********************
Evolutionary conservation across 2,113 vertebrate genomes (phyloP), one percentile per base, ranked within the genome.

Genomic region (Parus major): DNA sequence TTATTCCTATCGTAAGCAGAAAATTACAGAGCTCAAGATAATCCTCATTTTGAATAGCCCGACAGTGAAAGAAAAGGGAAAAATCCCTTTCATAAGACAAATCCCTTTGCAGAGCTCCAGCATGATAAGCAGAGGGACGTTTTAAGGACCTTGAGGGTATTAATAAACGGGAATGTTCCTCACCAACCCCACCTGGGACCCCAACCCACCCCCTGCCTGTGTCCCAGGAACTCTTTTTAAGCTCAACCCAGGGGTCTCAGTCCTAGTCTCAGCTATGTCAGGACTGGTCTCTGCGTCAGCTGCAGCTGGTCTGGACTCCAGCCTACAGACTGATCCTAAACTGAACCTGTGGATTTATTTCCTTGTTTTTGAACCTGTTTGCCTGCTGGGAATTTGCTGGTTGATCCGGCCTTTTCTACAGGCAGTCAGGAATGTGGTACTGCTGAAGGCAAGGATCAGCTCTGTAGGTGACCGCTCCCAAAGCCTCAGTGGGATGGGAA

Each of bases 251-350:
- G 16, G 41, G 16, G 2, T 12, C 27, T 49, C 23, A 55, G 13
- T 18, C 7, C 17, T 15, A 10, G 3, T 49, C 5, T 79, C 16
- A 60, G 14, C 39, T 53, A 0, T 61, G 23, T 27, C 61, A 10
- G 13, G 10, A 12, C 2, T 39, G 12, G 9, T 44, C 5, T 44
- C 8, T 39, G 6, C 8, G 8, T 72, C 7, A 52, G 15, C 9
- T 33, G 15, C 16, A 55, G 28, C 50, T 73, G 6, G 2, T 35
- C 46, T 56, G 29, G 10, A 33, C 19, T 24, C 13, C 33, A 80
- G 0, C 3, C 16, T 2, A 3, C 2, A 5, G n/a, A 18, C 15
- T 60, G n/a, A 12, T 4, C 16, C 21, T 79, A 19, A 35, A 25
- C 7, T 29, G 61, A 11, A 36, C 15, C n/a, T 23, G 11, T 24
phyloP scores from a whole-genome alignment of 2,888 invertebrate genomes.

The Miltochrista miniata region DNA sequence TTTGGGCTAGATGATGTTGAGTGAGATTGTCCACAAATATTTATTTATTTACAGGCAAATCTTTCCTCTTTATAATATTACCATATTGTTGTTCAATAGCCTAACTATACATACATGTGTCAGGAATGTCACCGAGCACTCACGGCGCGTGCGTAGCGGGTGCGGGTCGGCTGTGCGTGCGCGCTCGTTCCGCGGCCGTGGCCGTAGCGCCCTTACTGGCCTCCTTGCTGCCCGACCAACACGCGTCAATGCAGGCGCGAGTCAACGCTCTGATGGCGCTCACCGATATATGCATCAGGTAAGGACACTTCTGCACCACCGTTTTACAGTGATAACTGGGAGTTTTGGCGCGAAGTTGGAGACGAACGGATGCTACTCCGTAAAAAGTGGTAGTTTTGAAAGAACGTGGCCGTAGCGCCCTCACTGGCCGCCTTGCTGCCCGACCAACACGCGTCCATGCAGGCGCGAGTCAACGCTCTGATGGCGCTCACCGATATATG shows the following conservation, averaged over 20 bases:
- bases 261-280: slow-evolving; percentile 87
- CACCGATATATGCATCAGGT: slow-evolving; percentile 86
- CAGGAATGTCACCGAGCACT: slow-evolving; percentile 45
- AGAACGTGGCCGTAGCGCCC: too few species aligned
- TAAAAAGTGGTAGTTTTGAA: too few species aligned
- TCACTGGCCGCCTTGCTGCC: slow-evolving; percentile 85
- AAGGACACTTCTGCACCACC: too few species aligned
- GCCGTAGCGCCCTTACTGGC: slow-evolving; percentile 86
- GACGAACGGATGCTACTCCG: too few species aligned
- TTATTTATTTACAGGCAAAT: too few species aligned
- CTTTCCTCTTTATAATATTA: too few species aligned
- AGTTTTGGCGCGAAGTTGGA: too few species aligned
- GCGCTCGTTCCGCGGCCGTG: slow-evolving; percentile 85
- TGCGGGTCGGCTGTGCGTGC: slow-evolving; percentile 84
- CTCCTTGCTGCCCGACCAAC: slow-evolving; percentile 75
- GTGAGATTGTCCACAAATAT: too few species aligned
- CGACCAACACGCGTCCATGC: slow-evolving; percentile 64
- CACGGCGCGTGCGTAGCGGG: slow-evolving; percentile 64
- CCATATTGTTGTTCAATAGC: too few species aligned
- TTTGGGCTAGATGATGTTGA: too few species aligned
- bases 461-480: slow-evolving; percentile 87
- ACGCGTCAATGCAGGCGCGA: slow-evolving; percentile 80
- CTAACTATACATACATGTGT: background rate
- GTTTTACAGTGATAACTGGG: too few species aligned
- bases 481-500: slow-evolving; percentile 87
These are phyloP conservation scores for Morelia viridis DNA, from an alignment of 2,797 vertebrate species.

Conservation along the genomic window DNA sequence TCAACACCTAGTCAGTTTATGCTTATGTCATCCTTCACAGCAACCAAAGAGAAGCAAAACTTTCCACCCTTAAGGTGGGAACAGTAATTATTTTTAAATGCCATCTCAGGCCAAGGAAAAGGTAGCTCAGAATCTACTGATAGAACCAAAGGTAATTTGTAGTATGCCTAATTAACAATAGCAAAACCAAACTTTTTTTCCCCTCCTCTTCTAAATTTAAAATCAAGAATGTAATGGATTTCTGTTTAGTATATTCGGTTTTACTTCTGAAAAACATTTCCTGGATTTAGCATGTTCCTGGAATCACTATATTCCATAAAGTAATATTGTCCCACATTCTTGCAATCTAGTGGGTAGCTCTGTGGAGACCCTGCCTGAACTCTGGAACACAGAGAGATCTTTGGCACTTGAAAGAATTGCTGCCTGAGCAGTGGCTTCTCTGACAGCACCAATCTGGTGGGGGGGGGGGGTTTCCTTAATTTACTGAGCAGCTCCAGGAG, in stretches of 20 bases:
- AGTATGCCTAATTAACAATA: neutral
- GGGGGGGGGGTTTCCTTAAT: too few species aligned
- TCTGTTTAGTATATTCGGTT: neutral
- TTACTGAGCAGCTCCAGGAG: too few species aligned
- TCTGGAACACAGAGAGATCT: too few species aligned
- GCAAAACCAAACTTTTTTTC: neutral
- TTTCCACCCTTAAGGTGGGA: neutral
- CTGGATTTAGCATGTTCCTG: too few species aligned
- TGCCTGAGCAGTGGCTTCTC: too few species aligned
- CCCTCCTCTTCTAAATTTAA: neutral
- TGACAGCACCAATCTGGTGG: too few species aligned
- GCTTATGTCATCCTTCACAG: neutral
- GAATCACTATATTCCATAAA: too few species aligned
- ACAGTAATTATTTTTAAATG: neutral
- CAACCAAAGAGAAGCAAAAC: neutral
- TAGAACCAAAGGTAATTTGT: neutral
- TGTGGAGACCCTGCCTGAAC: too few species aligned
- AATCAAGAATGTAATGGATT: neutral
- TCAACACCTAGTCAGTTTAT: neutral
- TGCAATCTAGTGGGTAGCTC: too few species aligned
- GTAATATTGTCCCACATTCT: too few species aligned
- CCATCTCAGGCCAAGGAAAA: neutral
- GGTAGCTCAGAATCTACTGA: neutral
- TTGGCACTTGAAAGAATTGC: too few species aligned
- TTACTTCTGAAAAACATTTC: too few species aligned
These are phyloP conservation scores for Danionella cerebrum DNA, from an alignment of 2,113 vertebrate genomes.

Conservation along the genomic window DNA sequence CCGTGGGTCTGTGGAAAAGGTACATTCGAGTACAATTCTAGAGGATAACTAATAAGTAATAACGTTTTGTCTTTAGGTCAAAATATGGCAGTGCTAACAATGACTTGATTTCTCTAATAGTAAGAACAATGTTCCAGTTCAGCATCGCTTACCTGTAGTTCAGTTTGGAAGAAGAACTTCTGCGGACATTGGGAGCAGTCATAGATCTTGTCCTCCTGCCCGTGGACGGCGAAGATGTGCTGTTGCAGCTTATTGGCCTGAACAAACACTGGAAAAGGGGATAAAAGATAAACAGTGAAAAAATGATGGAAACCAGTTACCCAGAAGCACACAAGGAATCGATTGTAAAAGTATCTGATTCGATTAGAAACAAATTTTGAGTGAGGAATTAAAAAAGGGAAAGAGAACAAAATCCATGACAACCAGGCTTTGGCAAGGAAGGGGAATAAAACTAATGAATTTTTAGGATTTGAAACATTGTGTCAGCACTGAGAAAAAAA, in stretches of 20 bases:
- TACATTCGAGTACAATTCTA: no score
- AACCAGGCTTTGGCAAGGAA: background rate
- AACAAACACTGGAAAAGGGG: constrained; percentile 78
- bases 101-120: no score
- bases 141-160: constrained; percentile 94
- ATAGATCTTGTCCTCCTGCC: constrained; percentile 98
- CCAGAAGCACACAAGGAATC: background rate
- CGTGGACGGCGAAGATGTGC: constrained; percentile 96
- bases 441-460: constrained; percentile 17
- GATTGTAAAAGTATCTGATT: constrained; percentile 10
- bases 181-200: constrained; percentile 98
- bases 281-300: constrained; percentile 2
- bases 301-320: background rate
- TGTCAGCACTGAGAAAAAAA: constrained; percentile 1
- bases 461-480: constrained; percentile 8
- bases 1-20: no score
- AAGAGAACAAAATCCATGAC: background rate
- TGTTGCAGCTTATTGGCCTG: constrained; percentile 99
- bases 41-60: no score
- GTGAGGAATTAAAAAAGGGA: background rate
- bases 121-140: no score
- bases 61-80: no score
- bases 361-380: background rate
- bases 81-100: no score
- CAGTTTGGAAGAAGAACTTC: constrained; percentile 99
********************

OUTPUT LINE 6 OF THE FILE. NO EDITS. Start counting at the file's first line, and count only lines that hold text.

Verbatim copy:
- A 60, G 14, C 39, T 53, A 0, T 61, G 23, T 27, C 61, A 10